Vaccination with an attenuated organism (BCG – Bacillus Calmette Guerin) is used in the United Kingdom and some other countries at 12–13 years, or earlier in high-risk groups. Some studies show 80 per cent protection against tuberculosis for ten years after vaccination.

Cases of open tuberculosis need to be identi?ed; their close contacts should be reviewed for evidence of disease. Adequate antibiotic chemotherapy removes the infective risk after around two weeks of treatment. Chemoprophylaxis – the use of antituberculous therapy in those without clinical disease – may be used in contacts who develop a strong reaction on tuberculin skin testing or those at high risk because of associated disease.

The major principles of antibiotic chemotherapy for tuberculosis are that a combination of drugs needs to be used, and that treatment needs to be continued for a prolonged period – usually six months. Use of single agents or interrupted courses leads to the development of drug resistance. Serious outbreaks of multiply resistant Mycobacterium tuberculosis have been seen mainly in AIDS units, where patients have greater susceptibility to the disease, but also in developing countries where maintenance of appropriate antibacterial therapy for six months or more can be di?cult.

Streptomycin was the ?rst useful agent identi?ed in 1944. The four drugs used most often now are RIFAMPICIN, ISONIAZID, PYRAZINAMIDE and ETHAMBUTOL. Three to four agents are used for the ?rst two months; then, when sensitivities are known and clinical response observed, two drugs, most often rifampicin and isoniazid, are continued for the rest of the course. Treatment is taken daily, although thrice-weekly, directly observed therapy is used when there is doubt about the patient’s compliance. All the antituberculous agents have a range of adverse e?ects that need to be monitored during treatment. Provided that the treatment is prescribed and taken appropriately, response to treatment is very good with cure of disease and very low relapse rates.... Medical Dictionary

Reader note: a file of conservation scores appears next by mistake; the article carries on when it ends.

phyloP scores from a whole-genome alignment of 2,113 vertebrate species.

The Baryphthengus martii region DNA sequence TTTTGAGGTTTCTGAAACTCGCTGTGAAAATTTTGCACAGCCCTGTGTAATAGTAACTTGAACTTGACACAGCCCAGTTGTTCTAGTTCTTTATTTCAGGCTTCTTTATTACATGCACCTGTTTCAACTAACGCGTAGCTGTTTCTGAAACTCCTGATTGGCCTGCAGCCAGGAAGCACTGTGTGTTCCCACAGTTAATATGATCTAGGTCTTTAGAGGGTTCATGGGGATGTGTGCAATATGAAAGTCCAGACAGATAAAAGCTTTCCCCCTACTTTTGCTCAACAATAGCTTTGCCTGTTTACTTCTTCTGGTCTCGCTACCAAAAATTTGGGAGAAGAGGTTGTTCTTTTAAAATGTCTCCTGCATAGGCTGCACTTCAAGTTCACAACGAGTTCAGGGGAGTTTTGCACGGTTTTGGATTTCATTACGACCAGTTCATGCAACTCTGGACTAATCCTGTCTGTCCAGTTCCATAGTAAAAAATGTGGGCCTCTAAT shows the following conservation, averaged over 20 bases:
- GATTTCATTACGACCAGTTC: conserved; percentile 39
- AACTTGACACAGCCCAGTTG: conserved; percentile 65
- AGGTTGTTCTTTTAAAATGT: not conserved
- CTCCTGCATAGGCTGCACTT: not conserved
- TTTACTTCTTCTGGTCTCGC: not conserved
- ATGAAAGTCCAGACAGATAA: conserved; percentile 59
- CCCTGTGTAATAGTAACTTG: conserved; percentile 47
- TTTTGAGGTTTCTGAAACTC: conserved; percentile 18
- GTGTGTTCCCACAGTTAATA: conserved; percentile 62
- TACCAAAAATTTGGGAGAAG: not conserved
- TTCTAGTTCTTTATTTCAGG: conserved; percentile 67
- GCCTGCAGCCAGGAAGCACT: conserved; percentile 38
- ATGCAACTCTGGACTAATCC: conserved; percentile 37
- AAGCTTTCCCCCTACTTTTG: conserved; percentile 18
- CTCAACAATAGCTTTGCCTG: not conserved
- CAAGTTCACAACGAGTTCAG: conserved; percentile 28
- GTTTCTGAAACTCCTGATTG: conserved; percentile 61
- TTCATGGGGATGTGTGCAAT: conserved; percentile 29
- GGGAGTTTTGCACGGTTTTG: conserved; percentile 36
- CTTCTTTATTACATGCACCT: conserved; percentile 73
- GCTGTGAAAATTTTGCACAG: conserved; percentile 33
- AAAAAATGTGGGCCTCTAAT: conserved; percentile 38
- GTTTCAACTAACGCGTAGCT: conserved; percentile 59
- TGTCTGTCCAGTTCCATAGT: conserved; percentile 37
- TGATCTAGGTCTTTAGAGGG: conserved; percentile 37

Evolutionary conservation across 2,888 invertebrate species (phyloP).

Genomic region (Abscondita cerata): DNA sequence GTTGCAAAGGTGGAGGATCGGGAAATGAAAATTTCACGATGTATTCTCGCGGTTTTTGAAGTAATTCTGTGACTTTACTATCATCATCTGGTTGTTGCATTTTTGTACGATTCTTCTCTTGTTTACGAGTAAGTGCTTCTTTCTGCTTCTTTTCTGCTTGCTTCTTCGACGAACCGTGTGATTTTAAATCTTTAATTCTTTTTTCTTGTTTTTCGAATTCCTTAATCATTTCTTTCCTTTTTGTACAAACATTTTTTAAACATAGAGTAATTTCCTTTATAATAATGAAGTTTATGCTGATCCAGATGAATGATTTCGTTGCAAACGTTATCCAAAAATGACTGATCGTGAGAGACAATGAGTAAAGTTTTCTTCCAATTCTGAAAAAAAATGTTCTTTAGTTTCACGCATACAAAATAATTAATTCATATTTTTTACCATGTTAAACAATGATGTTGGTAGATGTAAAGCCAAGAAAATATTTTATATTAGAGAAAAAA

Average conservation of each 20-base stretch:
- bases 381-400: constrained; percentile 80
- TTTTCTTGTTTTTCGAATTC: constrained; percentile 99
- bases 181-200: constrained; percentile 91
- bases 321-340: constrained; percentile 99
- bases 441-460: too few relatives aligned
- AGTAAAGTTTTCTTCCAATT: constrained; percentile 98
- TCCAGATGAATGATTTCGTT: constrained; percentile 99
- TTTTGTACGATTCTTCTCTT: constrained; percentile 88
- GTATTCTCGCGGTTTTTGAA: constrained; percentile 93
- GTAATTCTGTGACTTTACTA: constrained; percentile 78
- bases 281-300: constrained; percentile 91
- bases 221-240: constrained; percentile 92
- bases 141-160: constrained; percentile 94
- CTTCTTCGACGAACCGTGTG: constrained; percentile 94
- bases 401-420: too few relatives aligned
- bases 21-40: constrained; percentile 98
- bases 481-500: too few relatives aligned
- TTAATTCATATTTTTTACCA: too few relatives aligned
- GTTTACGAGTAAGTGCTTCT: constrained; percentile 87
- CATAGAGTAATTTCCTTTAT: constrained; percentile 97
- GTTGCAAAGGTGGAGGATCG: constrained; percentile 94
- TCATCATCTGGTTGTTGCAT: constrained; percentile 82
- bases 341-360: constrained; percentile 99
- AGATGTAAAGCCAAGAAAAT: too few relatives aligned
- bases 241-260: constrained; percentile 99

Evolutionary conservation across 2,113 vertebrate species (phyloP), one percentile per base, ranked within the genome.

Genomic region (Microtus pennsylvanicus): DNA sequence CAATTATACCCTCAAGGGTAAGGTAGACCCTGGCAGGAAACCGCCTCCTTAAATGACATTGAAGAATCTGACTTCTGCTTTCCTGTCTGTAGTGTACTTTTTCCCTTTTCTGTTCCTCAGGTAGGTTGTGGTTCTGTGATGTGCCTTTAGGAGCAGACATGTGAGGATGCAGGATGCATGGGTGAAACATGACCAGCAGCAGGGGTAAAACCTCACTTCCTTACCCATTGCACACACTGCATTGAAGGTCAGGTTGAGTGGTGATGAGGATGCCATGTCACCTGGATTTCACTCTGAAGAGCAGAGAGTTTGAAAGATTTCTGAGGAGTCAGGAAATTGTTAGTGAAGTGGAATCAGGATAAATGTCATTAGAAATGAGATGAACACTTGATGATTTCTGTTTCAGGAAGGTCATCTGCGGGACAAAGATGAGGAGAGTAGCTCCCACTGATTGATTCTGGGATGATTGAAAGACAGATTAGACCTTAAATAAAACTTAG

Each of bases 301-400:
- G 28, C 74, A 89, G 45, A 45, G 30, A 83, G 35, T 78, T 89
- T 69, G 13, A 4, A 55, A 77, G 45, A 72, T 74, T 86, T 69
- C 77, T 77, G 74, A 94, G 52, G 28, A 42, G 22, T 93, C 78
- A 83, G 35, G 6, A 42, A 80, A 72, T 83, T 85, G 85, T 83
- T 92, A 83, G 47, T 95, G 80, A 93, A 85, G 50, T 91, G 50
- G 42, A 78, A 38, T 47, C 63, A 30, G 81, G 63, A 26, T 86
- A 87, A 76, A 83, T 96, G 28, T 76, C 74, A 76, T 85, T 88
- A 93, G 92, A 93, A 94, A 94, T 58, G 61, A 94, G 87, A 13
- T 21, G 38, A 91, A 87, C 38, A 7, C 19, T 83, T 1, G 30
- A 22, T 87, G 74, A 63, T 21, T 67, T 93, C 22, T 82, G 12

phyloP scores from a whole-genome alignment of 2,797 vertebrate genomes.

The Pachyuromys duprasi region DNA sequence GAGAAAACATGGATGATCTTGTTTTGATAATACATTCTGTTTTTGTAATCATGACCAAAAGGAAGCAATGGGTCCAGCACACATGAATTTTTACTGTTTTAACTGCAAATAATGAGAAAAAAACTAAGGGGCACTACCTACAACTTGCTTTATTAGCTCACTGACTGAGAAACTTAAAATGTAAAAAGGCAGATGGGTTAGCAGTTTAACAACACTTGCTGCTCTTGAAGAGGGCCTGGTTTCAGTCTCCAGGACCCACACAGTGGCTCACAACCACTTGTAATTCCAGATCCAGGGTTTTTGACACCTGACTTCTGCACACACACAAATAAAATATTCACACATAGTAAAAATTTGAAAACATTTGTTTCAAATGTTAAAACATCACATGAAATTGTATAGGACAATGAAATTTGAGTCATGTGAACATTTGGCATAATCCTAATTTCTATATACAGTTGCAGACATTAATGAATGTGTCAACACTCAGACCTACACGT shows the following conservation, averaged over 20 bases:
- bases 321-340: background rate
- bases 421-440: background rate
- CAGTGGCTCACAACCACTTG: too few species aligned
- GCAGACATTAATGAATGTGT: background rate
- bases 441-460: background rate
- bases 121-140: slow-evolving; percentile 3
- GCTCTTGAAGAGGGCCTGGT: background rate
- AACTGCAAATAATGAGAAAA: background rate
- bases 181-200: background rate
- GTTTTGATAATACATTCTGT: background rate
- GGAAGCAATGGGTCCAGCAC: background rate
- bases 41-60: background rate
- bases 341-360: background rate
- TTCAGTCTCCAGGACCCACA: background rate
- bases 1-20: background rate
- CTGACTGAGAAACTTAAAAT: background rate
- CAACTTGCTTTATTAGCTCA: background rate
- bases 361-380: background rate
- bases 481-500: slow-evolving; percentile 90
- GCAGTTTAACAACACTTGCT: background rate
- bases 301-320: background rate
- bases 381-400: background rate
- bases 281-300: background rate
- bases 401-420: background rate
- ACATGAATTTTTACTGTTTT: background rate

Medical Dictionary

See BREASTS, DISEASES OF.... Medical Dictionary


Medical Dictionary

These act by inhibiting the formation of PROSTAGLANDINS which are mediators of INFLAMMATION. They act both as ANALGESICS to relieve pain, and as inhibitors of in?ammation. Aspirin is a classic example of such a compound. Newer compounds have been synthesised with the aim of producing fewer and less severe side-e?ects. They are sometimes preferred to aspirin for the treatment of conditions such as RHEUMATOID ARTHRITIS, OSTEOARTHRITIS, sprains, strains and sports injuries. Their main side-e?ects are gastrointestinal: gastric ulcers and gastric haemorrhage may result (see STOMACH, DISEASES OF). This is because prostaglandins are necessary for the production of the mucous protective coat in the stomach and, when the production of prostaglandin is inhibited, the protection of the stomach is compromised. NSAIDs should therefore be used with caution in patients with DYSPEPSIA and gastric ulceration. The various nonsteroidal anti-in?ammatory drugs di?er little from each other in e?cacy, although there is considerable variation in patient response. Ibuprofen is one of the ?rst choices in this group of drugs as it combines good e?cacy with a low incidence of side-e?ects and administration is only required twice daily. Other drugs in this series include diclofenac, fenbufen, fenclofenac, fenoprofen, feprazone, ?urbiprofen, indomethacin, indoprofen, ketoprofen, ketorolac, naproxen, piroxicam, sulindac, tiaprofenic acid and tolmetin.... Medical Dictionary


Dictionary of Tropical Medicine

An infectious or other disease required to be notified to the relevant State Government Authorityfor entry onto the Notifiable Diseases Register.... Dictionary of Tropical Medicine


Medical Dictionary

Diseases, usually of an infectious nature, which are required by law to be made known to a health o?cer or local authority. (See INFECTION.) Certain occupational diseases are also noti?able.

Noti?able diseases in the UK (For more information on a speci?c disease, refer to the separate dictionary entry.) Acute encephalitis Acute poliomyelitis Anthrax Cholera Diphtheria Dysentery (amoebic or bacillary) Ebola virus disease Food poisoning Lassa fever Leprosy (reported to Chief Medical O?cer at the Department of Health) Leptospirosis Malaria Marburg disease Measles Meningitis Meningococcal septicaemia (without meningitis) Mumps Ophthalmia neonatorum Paratyphoid fever Plague Rabies Relapsing fever Rubella Scarlet fever Smallpox Tetanus Tuberculosis Typhoid fever Typhus Viral haemorrhagic fever (including Lassa fever) Viral hepatitis Whooping cough Yellow fever

Reporting AIDS is voluntary (and in con?dence) to the Director, Communicable Diseases Surveillance Centre (PHLS).... Medical Dictionary


Medical Dictionary